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GALENA–The small brick and stone house at 348 Gear Street is having some life breathed back into it after years of sitting vacant. The Galena Foundation recently acquired the house through a combination donation and purchase agreement. Expanding the mission of the foundation, the goal is to stabilize the structure and do the work necessary before hopefully selling the property to a contractor who will take the house the rest of the way.
The foundation has hired White Construction to do much of the work, and in just the past several weeks, there’s been considerable progress. It is a bit overwhelming when one takes into account all that needs to happen.
The roof was rebuilt, said Jeremy White, and a new rubber membrane roof is in place. Jo-Carroll Energy also ran new electrical service to the house.
“It’s got a ton of potential,” said White, noting the structure is now safe from the elements.
In the spring, Earl Thompson Masonry will do brick and limestone work. The soffit and fascia will be repaired as well.
The next step, White said, is to completely gut the interior of the house.
The foundation board looked at the property for about a year as part of the general discussion about the state of housing in the community, said Ken Robb, president of The Galena Foundation. The brick house that was torn down a couple of years ago just down the block from 348 Gear was symptomatic of the issues at hand: there are many historically significant homes that showcase the character and history of the town that are in deteriorating condition and getting worse with each passing day.
Foundation board members, other residents and city staff started questioning what can be done to save these homes.
The foundation first saw the potential to make a difference after a home on West Street that had extensive water damage, mildew and rot was saved. The owner wanted the foundation to step in, but then Paul Jackson took the reins and started the clean-up process before contractor Chuck Horton purchased the property and finished the work before selling the house. That experience really demonstrated to the foundation the good that could result with some vision and hard work.
When the owner of 348 Gear talked to Craig Brown, a local attorney and foundation board member, the foundation board agreed it was time to expand the role of the foundation from mainly being involved in public properties and churches to residences.
The mission is to “initiate and/or provide financial support for community projects which preserve, enhance or nurture Galena’s heritage, culture and quality of life.” It’s also about making the community more attractive, said Robb, and addressing issues with aging structures.
In addition to houses that are falling into disrepair, the foundation is deeply concerned about other privately held properties, such as the former St. Mary’s school property, which is now listed on Landmarks Illinois list of Most Endangered Historic Places in Illinois list, as well as the Marine Hospital.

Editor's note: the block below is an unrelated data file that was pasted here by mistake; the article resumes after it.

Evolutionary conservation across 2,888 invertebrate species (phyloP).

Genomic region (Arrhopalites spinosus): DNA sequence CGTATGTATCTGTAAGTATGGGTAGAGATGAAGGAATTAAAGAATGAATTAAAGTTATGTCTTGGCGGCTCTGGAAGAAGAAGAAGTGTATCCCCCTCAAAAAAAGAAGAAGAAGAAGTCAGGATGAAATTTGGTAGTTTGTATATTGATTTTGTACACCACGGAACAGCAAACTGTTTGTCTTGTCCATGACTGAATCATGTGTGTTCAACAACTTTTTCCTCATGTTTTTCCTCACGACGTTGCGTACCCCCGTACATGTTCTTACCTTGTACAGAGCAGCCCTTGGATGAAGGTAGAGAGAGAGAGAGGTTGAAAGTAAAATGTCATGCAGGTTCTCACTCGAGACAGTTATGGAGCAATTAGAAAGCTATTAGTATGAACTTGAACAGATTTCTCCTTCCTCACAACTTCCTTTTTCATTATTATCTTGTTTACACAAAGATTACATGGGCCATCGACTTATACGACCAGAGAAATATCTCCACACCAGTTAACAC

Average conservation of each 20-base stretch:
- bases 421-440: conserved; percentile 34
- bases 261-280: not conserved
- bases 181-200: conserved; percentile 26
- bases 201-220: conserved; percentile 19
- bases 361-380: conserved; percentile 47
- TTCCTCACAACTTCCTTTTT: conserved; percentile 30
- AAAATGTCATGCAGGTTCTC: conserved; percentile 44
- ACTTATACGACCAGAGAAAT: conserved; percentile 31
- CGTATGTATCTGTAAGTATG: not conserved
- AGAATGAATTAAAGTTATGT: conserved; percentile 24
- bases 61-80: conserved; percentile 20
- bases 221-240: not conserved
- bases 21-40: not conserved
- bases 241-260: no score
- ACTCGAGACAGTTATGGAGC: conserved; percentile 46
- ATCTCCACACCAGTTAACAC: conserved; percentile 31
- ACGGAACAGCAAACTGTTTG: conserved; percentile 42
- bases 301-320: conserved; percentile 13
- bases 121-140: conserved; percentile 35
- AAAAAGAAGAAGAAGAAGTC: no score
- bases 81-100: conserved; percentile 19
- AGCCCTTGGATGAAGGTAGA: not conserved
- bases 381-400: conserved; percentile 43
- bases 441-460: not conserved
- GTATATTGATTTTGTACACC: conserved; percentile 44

The entire board toured the 348 Gear St. property to see first hand the amount of work that needed to be done and the potential. A donation and purchase agreement was worked out.
“This is really The Galena Foundation saying if we’re in a position to work with the current owner and make something they are comfortable with, we are going to step forward and see what we can do,” said Robb.
Jim Baranski, a local architect, drew up blueprints of a possible floor plan for 348 Gear, which show a spacious, attractive three-bedroom home.
The Galena Foundation, Robb said, is committed to controlling the investment and not simply throwing money at the property. Board members want the project to have a reasonable chance for resale and a return on the investment. The goal is to put the property back in the hands of a private owner.
Robb credited board members and contractors who have been willing to step up and go above and beyond to make this project happen.
“That really makes a big difference,” he said.
Delving into history
As the months have passed, Robb has done some digging into the history of the structure.
“This house has seen a lot of history,” said Robb, who was surprised by what he found in the records of the historical collections room at the Galena Public Library. “It’s just amazing.”
He sifted through old copies of The Galena Gazette and city directories to find out all sorts of information.
Robb found at the earliest occupant was Father John McMahon, the first pastor of St. Michael’s Catholic Church, who rented the property in 1832. This information, Robb said, suggests 348 Gear is one of the oldest properties in the city.
In 1849, Gideon Stoddard and his wife, Martha, purchased the property and lived there until 1870. Stoddard was an alderman in the second ward and one of the first 100 volunteers to sign up in April 1861 at the outbreak of the Civil War. He was a sergeant in the Galena Volunteers.
Father Patrick Farrelly, pastor at St. Michael’s from 1869 to 1889, took possession of the house in 1870 and his estate sold the house for $350 in 1893. During that period, the house was used as a parochial school, Robb found.